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Where have your personal referrals gone? Time to go ‘Old Skool’

When I first started consulting to Australian dental practices, back in 2001, it was very usual for 80% of all new patients to be created from personal referrals or word of mouth, as some like to call it. Fast forward to today and how many of your new patients are tracked as personal referrals – maybe 30% at best?

So, what happened to this most effective and lowest cost marketing strategy? Well, there are a number of factors and events that have changed not only how and when your patients recommend your services, but also society as a whole.

Firstly, back in 2001 the nearest thing to a Smartphone was the Nokia 9210 – which was like a ‘Shopkins’ version of a laptop computer. A brick shaped phone that split in two to reveal a tiny screen and a QWERTY keypad, not exactly conducive to searching the emerging internet, not to mention the fact most dental practices did not have websites back then.

Fast forward to today and everyone walks around with a super computer in their hands and Googles everything. So, the drop in personal referrals may not be as bad as the statistics show. These days, when an existing patient recommends your services to a friend, this friend is most likely going to check you out online and if they like what they see simply book an appointment directly from your website and therefore you may never know where this new patient originated from, or it might be simply tracked as coming from Google in your monthly reports.

The second thing that has radically changed is how competitive the dental sector has become. Twenty years ago, there was just over 8,000 registered dental professionals in Australia, today there are 25,000 according to the Dental Boards latest report in August of this year. That’s an increase of over 200%, whilst the population over the same period has increased by only 32%.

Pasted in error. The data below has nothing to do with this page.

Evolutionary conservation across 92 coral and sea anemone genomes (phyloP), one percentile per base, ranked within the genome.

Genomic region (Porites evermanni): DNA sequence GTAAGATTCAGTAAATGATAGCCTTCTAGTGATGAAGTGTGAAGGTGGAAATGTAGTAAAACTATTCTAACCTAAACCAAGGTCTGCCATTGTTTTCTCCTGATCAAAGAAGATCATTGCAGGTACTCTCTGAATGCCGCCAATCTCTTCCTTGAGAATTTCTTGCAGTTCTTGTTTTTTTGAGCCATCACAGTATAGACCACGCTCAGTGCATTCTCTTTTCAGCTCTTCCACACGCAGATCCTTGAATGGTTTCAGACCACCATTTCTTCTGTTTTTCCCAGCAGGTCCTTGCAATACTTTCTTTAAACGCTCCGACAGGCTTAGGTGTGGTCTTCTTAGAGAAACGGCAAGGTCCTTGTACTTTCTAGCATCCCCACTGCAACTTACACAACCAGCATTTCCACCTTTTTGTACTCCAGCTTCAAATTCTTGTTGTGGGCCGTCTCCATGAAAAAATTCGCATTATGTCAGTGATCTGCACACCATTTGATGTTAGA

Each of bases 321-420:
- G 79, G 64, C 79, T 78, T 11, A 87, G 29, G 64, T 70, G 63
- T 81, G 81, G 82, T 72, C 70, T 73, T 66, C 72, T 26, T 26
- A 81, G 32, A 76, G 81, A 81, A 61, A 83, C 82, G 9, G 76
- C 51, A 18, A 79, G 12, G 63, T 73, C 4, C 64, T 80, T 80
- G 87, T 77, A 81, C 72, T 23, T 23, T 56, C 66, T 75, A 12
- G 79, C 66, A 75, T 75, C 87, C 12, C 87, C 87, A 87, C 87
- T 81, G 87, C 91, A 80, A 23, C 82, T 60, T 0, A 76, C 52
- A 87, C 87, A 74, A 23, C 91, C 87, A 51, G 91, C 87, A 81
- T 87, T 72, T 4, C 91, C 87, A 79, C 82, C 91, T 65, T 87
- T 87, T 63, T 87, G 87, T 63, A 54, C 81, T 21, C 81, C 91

Two thousand five hundred head of population per dentist in 2001 compared to one thousand head of population per dentist today. This increase in competition affects how effective personal referrals work, as no matter how much an existing patient has waxed lyrically about your services, if the friend they have referred sees an advert from a competitor for a $99 Scale and Clean when they Google you, they may be swayed to book with another practice.

The final thing that has changed is many practices have simply stopped trying to gain referrals. Do you remember those signs that said “The biggest compliment you can give us is to recommend your friends,”? No matter how tacky these signs were, at least it was an attempt to get patients to refer.

So, it’s time to ‘Revive the Referral’ – Old Skool.
1. Start asking your patients to tell their friends: “We would love to see more patients like you, so be sure to tell your friends
about us.”
2. Encourage Google reviews. Send a link to your Google review
page via SMS to patients you know were happy on the day and mention this to them at the practice. “Google reviews are so important to our business these days, if you were happy with the care, you received today, would you mind giving us a positive review?”
3. Reward the behaviour. When you identify a patient has been recommended to you by a friend, find out who the friend is and hand write them a thank you card (yes you read that correctly, dig out a pen and write them a heartfelt message) this little, but personal action will create a big impact and encourage the recipient to recommend you to even more of their friends, you might want to include a couple of movie tickets as well.
4. “Nobody expects the Spanish Inquisition!” Don’t interrogate your patients, but you can get into discussion about how they found you. They may have ticked ‘Google’ on the section of your medical history questionnaire that asks them how they found you, but it’s fine to ask them during their time with you if they remember if that was a Google ad, Google map, your organic listing or if they Googled you because a friend had recommended you. This type of data will really help analyse what aspects of your marketing are working, including how well word of mouth is working.

At the end of the day, personal referrals are still the lowest cost way of building your practice, they are a reflection on how good your customer service is and it is well worth putting the effort into strategies to encourage, track and reward patients recommending you to their family and friends.

If you need any help or advice with your marketing or staff training, you can contact Carl on 02 9211 1477 or